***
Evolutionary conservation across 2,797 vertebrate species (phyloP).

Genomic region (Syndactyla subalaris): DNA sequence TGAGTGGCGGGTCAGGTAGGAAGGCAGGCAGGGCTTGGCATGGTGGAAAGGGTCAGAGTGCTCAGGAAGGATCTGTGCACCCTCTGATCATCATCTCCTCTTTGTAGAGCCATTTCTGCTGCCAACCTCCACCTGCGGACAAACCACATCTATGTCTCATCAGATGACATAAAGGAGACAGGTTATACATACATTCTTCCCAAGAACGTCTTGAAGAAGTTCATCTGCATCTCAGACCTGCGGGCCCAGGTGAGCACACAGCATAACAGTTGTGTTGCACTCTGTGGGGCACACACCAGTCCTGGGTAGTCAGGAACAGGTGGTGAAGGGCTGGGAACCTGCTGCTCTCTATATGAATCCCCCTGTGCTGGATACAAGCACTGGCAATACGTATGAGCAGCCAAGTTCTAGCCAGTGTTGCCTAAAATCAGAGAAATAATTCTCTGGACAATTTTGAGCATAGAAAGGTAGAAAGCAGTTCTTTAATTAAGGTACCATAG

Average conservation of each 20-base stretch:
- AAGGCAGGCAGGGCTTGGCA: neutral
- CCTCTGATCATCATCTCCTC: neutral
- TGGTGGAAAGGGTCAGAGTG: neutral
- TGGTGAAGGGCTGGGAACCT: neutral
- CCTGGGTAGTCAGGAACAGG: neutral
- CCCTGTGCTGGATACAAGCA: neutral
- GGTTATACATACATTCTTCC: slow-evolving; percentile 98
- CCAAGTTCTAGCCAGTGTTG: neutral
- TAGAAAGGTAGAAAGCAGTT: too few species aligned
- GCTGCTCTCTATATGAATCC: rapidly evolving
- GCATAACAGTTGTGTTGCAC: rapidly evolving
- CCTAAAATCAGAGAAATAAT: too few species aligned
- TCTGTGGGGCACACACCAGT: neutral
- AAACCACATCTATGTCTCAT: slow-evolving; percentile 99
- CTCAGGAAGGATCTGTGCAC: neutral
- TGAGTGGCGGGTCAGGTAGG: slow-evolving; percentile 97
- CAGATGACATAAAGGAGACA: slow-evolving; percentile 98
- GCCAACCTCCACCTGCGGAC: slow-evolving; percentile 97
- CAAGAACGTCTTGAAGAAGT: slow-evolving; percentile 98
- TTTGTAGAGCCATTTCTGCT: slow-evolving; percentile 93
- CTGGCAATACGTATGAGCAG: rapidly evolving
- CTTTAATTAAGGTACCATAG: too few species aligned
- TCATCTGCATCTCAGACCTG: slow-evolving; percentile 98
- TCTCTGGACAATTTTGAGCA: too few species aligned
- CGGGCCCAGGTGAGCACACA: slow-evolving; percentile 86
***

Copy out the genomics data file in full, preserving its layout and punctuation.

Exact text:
Evolutionary conservation across 2,797 vertebrate species (phyloP).

Genomic region (Syndactyla subalaris): DNA sequence TGAGTGGCGGGTCAGGTAGGAAGGCAGGCAGGGCTTGGCATGGTGGAAAGGGTCAGAGTGCTCAGGAAGGATCTGTGCACCCTCTGATCATCATCTCCTCTTTGTAGAGCCATTTCTGCTGCCAACCTCCACCTGCGGACAAACCACATCTATGTCTCATCAGATGACATAAAGGAGACAGGTTATACATACATTCTTCCCAAGAACGTCTTGAAGAAGTTCATCTGCATCTCAGACCTGCGGGCCCAGGTGAGCACACAGCATAACAGTTGTGTTGCACTCTGTGGGGCACACACCAGTCCTGGGTAGTCAGGAACAGGTGGTGAAGGGCTGGGAACCTGCTGCTCTCTATATGAATCCCCCTGTGCTGGATACAAGCACTGGCAATACGTATGAGCAGCCAAGTTCTAGCCAGTGTTGCCTAAAATCAGAGAAATAATTCTCTGGACAATTTTGAGCATAGAAAGGTAGAAAGCAGTTCTTTAATTAAGGTACCATAG

Average conservation of each 20-base stretch:
- AAGGCAGGCAGGGCTTGGCA: neutral
- CCTCTGATCATCATCTCCTC: neutral
- TGGTGGAAAGGGTCAGAGTG: neutral
- TGGTGAAGGGCTGGGAACCT: neutral
- CCTGGGTAGTCAGGAACAGG: neutral
- CCCTGTGCTGGATACAAGCA: neutral
- GGTTATACATACATTCTTCC: slow-evolving; percentile 98
- CCAAGTTCTAGCCAGTGTTG: neutral
- TAGAAAGGTAGAAAGCAGTT: too few species aligned
- GCTGCTCTCTATATGAATCC: rapidly evolving
- GCATAACAGTTGTGTTGCAC: rapidly evolving
- CCTAAAATCAGAGAAATAAT: too few species aligned
- TCTGTGGGGCACACACCAGT: neutral
- AAACCACATCTATGTCTCAT: slow-evolving; percentile 99
- CTCAGGAAGGATCTGTGCAC: neutral
- TGAGTGGCGGGTCAGGTAGG: slow-evolving; percentile 97
- CAGATGACATAAAGGAGACA: slow-evolving; percentile 98
- GCCAACCTCCACCTGCGGAC: slow-evolving; percentile 97
- CAAGAACGTCTTGAAGAAGT: slow-evolving; percentile 98
- TTTGTAGAGCCATTTCTGCT: slow-evolving; percentile 93
- CTGGCAATACGTATGAGCAG: rapidly evolving
- CTTTAATTAAGGTACCATAG: too few species aligned
- TCATCTGCATCTCAGACCTG: slow-evolving; percentile 98
- TCTCTGGACAATTTTGAGCA: too few species aligned
- CGGGCCCAGGTGAGCACACA: slow-evolving; percentile 86